While I was the second of two daughters in my family, most of my closest friends growing up had younger siblings, and because of them I lucked into a number of little sisters. I shared hallways with them for a year of high school, my last and their first, and did what I could to make everything a little lighter. I got to watch them grow in a similar way I imagine my own sister did me: with the desire to protect them, to teach them everything I knew, to keep them young, and provide them with a space to grow up that was even just a little more compassionate than my own.
Of course, they grew up on me and became the most stunning, intelligent, creative, and caring young women I know. Next week they begin college, and with that will come many changes, I’ve learned, just a few years ahead of them in age. In many other ways though, they’re lightyears ahead of me. And now I’m certain that I didn’t just gain a gaggle of little girls to play Mother Hen to, but a number of dear friends.
There are a lot of Guides to Surviving Freshman Year of College written and published this time of year, which contain a number of insightful things like how to get involved with student organizations, the reality of the Freshman 15, how not to fail every class, how to party like a real frat star, and many similar bits of wisdom I don’t care to share with you. Instead, I write this one to my favorite little sisters, with the acknowledgement that I’m not full of wisdom or answers, just a great deal of love.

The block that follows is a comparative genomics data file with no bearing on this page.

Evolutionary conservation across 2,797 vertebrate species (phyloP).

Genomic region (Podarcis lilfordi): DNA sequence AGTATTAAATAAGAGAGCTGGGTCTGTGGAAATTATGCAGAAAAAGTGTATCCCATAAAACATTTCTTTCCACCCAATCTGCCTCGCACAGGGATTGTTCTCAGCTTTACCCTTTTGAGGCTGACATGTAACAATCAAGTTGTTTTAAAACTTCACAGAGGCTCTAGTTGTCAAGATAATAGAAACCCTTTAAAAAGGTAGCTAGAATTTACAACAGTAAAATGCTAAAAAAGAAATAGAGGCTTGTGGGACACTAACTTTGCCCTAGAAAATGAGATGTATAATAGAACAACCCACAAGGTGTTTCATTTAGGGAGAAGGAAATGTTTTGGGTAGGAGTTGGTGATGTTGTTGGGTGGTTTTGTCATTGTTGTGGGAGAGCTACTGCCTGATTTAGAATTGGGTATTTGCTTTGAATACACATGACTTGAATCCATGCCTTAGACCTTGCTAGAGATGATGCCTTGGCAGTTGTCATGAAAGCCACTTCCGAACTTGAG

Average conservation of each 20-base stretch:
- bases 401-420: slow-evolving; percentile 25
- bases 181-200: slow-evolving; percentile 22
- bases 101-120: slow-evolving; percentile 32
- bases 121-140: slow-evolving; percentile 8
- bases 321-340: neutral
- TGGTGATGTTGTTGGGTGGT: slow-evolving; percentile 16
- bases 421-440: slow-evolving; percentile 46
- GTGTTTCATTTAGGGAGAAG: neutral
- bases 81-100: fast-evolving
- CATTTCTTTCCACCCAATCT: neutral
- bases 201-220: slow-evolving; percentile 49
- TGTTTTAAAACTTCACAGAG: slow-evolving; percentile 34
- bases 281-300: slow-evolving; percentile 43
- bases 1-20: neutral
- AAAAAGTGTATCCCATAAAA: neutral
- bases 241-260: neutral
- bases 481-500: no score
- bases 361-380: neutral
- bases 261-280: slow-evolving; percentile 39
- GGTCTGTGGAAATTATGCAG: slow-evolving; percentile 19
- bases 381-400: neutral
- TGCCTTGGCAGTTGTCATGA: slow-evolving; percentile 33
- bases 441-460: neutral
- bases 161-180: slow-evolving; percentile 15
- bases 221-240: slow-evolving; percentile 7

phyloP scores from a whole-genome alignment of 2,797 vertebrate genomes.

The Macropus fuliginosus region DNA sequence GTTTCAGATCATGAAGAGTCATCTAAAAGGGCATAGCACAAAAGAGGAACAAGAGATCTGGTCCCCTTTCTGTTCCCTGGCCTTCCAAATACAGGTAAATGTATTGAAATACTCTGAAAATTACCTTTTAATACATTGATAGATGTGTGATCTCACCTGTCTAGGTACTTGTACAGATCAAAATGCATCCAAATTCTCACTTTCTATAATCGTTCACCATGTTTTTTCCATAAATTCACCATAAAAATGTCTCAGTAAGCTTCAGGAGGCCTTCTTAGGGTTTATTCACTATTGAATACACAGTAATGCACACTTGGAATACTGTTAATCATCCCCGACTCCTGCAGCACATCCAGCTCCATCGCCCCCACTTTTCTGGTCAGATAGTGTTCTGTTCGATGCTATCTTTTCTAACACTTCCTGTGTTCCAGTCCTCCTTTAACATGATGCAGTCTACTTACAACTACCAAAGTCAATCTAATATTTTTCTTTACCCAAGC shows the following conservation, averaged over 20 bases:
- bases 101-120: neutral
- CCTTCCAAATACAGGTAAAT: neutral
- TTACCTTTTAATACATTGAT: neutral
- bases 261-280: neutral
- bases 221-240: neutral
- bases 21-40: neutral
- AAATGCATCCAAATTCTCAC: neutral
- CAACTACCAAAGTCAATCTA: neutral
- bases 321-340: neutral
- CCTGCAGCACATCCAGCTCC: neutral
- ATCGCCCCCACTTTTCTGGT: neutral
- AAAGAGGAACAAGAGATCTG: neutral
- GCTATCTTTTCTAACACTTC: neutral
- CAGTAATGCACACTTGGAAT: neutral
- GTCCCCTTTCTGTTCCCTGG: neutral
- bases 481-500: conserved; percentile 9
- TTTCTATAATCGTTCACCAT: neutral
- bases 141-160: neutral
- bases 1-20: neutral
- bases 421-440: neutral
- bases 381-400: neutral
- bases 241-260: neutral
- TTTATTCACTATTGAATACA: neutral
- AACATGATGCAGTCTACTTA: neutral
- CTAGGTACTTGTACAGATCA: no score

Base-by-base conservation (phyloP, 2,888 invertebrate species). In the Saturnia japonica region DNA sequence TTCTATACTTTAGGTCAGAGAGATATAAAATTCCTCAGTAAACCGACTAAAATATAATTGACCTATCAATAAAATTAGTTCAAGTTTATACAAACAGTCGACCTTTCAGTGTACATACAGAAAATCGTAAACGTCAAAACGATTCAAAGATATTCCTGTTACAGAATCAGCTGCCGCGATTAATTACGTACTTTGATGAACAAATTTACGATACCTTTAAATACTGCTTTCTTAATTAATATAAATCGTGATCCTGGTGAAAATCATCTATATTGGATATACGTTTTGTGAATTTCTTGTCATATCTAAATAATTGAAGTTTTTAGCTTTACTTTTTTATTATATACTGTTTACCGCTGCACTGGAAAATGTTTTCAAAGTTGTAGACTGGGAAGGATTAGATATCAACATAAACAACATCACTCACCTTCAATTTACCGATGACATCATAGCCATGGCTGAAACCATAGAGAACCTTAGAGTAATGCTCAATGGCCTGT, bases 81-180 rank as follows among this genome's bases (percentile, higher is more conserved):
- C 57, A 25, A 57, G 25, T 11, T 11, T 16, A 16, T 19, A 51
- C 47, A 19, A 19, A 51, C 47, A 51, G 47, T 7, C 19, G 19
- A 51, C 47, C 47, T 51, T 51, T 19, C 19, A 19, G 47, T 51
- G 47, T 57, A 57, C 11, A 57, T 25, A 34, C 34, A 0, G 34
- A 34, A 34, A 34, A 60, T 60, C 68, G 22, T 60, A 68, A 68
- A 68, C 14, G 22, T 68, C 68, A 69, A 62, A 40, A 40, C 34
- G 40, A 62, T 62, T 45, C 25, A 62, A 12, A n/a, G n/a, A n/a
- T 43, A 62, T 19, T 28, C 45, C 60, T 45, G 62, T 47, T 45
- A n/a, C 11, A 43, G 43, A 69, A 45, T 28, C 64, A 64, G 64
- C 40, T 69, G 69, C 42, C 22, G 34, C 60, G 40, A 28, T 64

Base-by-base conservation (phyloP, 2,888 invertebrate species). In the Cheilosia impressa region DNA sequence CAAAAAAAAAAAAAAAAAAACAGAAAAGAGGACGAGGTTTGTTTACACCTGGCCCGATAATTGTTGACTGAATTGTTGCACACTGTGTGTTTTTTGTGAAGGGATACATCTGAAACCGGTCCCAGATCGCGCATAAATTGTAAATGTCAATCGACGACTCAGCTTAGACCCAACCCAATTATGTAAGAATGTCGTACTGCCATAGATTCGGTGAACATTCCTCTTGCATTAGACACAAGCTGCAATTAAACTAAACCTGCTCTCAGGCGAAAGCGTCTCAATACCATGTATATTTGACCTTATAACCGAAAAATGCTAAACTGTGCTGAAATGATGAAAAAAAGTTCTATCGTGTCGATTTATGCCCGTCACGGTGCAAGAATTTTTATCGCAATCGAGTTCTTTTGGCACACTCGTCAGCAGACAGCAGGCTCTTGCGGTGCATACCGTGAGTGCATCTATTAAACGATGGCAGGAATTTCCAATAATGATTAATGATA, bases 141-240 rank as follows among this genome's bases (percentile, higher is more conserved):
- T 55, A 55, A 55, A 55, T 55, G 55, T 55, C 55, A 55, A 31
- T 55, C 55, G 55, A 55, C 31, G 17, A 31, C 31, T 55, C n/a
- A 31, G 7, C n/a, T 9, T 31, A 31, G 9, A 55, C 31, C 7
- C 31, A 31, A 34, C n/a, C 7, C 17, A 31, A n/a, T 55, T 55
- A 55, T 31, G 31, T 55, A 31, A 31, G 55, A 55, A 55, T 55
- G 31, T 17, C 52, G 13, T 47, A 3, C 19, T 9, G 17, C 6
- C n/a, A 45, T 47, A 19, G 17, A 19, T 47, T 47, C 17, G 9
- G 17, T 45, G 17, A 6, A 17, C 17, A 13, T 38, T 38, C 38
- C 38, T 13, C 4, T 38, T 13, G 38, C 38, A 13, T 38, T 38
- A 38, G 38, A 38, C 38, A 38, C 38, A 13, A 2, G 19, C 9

I still want to protect you, teach you everything I know, keep you young, and create a compassionate world for you to continuing growing.
For my favorite babes as they begin college:
Know this list is full of contradictions and exceptions.
Know that life is full of contradictions and exceptions.
Feel everything, except guilty for feeling. I don’t know a more graceful way to write that succinctly, but I think it’s important. There will be times when someone will dismiss your feelings, will minimize, will trivialize, and—if you’re anything like me—will make you feel embarrassed for caring too much. Or maybe it will be the reverse. Be honest about it. Let yourself feel what you feel, the extremes, the in-betweens, the numbness that may be worst of all. Let yourself miss home, let yourself be confused, let yourself be heartbroken. Feel organically. Sort through it when you can. Write from it, create from it, run with it, be motivated by it, make it valuable in some way if you can. And when it’s too much for you to handle, know how to ask for help. That’s important.